✓ Fact checked by: Dr. Nathan Brown, Ph.D.
There's only one thing in the universe complex enough to study itself: the human brain. This remarkable self-investigation was first enabled decades ago with the discovery of a technique called electroencephalography (EEG) and remained one of the principal tools in the practice of clinical neurology.
By measuring electrical activity in the brain, EEG has altered how we understand brain function and allowed mental health professionals to take a peek into the human mind. As a result, we can now diagnose conditions like epilepsy or sleep disorders, investigate abnormal brainwave functioning, and see brain activity as it unfolds in real time, at the level of milliseconds. This powerful tool indeed provides us with some crucial measures. And what can be measured can also be improved.
The possibility of improvement comes in the form of neurofeedback, a non-invasive technology that measures brainwave activity and trains the brain using visual and auditory cues. The training, or feedback, may be done using games or videos, and the primary outcome is that, over time, the brain learns to self-regulate and achieve a healthier, more balanced state.
Since neurofeedback is often combined with talk therapy, lifestyle improvements, or medication, it can be a powerful addition to your current mental health toolkit. In this article, we explain how you can utilize EEG and neurofeedback in order to:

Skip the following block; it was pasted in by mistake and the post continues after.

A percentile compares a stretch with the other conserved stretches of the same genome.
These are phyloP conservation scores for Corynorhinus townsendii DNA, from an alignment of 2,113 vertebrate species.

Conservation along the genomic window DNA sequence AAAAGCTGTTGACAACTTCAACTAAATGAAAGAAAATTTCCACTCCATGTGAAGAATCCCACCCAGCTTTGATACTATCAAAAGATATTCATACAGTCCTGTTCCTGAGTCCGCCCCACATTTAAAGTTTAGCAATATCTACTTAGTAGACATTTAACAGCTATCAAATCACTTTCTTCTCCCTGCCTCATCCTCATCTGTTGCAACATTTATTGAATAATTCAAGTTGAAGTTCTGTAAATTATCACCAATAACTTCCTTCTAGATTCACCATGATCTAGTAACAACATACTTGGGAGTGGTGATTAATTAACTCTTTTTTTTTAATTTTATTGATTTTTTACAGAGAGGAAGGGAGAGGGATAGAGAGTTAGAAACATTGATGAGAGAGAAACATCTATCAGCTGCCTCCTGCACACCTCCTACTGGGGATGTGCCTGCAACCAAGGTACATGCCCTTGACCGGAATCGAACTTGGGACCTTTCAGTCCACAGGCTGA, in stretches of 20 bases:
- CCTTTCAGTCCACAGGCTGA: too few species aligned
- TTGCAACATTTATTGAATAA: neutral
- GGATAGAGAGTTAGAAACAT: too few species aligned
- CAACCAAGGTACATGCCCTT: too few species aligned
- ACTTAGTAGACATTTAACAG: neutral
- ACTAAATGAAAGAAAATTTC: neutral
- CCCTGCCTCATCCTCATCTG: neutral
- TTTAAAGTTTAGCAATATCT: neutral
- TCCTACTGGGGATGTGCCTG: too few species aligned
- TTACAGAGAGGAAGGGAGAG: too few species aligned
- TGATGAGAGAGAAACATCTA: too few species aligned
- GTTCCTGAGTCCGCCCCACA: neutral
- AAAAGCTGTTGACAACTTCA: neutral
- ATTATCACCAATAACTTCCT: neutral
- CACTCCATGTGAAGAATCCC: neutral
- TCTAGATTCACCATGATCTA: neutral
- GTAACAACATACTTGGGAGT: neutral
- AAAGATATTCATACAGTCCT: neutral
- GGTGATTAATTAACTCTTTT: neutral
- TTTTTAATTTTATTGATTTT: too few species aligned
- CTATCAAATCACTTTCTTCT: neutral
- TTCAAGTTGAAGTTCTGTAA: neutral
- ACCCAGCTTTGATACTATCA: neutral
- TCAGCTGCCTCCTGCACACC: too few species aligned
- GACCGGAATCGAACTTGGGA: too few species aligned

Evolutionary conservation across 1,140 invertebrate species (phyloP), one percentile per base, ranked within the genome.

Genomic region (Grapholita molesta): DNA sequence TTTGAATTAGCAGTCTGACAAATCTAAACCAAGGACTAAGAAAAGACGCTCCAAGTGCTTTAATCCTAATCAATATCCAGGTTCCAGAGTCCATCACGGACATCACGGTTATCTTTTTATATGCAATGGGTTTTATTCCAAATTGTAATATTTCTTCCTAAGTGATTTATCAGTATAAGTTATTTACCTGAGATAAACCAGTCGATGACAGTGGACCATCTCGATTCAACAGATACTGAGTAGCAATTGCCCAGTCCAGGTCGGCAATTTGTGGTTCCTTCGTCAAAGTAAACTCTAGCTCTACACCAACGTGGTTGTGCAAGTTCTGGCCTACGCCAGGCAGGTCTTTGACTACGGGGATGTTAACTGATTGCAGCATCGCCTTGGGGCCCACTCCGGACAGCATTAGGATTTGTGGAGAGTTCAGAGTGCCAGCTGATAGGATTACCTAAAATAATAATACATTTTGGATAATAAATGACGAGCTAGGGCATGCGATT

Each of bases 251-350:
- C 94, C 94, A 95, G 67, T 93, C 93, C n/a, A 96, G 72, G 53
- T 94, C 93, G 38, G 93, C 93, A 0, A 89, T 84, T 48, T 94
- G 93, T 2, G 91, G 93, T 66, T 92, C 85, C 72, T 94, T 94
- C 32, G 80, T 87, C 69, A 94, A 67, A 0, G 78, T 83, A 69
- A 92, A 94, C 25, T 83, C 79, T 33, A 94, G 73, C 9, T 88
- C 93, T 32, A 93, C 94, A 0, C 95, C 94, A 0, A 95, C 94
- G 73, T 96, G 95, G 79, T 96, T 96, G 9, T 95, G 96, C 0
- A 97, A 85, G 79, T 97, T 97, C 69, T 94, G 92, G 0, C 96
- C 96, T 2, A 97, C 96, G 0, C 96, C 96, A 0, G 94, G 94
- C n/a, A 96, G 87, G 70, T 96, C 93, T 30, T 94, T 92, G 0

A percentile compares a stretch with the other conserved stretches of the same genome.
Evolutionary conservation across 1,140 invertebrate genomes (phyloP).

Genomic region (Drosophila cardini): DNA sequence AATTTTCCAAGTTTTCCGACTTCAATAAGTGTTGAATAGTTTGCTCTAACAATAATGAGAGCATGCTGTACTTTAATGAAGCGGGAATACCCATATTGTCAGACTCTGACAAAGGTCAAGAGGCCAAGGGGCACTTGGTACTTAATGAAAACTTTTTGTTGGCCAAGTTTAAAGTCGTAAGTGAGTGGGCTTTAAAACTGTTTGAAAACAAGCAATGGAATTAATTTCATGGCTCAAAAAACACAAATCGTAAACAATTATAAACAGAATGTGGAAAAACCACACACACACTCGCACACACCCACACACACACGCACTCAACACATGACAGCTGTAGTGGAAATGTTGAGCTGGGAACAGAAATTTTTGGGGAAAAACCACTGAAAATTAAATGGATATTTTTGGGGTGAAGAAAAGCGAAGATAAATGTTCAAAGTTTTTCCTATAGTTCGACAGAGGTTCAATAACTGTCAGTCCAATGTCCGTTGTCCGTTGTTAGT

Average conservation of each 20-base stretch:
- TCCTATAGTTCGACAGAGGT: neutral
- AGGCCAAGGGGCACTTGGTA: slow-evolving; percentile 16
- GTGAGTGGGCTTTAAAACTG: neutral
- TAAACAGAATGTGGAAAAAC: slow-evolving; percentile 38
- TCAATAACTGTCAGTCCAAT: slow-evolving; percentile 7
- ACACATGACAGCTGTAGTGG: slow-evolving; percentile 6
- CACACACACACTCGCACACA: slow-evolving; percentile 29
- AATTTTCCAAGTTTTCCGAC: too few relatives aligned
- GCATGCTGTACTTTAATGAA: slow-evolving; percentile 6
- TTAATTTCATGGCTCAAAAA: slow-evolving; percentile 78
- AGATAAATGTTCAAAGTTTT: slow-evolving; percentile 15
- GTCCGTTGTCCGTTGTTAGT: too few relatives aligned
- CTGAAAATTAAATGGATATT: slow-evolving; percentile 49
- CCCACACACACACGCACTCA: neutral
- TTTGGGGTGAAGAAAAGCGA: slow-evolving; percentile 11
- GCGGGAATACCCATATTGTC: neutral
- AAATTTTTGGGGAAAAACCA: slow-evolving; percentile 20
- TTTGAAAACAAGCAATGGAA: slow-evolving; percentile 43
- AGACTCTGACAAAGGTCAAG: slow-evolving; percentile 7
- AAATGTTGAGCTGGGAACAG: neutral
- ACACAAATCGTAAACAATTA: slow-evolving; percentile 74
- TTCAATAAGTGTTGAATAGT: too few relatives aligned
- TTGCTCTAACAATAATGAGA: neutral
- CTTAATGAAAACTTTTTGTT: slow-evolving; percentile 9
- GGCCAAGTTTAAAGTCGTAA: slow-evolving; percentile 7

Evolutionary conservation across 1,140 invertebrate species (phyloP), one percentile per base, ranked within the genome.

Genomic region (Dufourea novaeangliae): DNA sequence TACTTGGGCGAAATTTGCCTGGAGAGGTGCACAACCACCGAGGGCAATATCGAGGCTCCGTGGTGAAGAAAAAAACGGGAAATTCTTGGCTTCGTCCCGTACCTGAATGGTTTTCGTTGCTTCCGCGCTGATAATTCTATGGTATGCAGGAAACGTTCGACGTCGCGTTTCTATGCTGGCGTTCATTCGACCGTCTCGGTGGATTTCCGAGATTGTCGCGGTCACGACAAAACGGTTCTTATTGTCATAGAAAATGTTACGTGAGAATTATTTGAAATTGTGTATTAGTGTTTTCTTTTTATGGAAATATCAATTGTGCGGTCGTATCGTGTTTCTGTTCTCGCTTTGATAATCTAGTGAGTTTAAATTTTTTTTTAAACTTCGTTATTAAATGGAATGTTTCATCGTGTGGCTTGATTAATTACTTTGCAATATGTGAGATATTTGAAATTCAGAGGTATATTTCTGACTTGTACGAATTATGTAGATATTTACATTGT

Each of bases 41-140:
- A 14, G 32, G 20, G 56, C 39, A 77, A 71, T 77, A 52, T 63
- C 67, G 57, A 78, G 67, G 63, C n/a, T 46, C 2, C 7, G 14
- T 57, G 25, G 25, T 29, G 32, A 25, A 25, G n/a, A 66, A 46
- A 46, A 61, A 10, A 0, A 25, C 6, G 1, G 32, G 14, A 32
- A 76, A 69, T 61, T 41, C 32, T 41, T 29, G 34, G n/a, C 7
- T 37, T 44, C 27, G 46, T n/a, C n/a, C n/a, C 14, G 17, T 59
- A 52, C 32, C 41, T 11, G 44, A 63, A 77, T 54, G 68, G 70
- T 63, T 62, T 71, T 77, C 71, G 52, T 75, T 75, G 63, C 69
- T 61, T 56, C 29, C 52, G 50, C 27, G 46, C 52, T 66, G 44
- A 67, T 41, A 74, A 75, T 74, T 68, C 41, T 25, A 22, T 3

Push your treatment plan in the right direction
Easily measure progress
Offer more value to your clients
1. When You Want to Make Sure You're Going in the Right Direction
The most significant benefit of using EEG as a tool is that it can display the brain's inner workings and lead you to a different understanding of your client's psychological state.
For example, after the initial consultation and performing a psychological assessment, you may have concluded that you should work to improve your clients' attention. However, during the EEG brain health assessment, you may realize that your client's brain also shows signs of trauma impact. This important finding would change the treatment plan, and result in a more positive therapy outcome.
Furthermore, some of your clients may need to calm their dysregulated nervous system before engaging in talk therapy. For instance, many people who have experienced trauma either don't remember details of the events or may find it too overwhelming to recall the experience and talk about it. They may not be psychologically prepared for talk therapy. What neurofeedback can do is it can build the scaffolding to enable other therapies to work.
By understanding neurofunction, you may deepen your therapeutic insight and yield better results with your clients, no matter which psychotherapeutic approach you use.
There are many helpful books where you can further explore the benefits of neurofeedback for specific mental health issues. Some great examples are:
The Body Keeps the Score: In this book, Dr. Bessel Van der Kolk dedicates a chapter to the power of neurofeedback in healing trauma. Van Der Kolk found in research with his own patients that there was a significant decrease in trauma symptoms after a course of neurofeedback, as well as increased mental clarity and ability to regulate emotions. According to Kolk, there was a 40% decrease in PTSD symptoms and a 60% increase in executive functioning in traumatized children and adults after training.
A Symphony in the Brain: Here, author Jim Robbins introduces Dr. Barry Sterman, to Jesse DeBoer, who was born with severe brain damage. Jesse DeBoer can now, at 19, function at the level of a learning-disabled person. He also introduces school principal Linda Vergara, who teaches grade school students to train their brains instead of using Ritalin to treat attention deficit disorders.
2. When You Want to Measure Progress Easily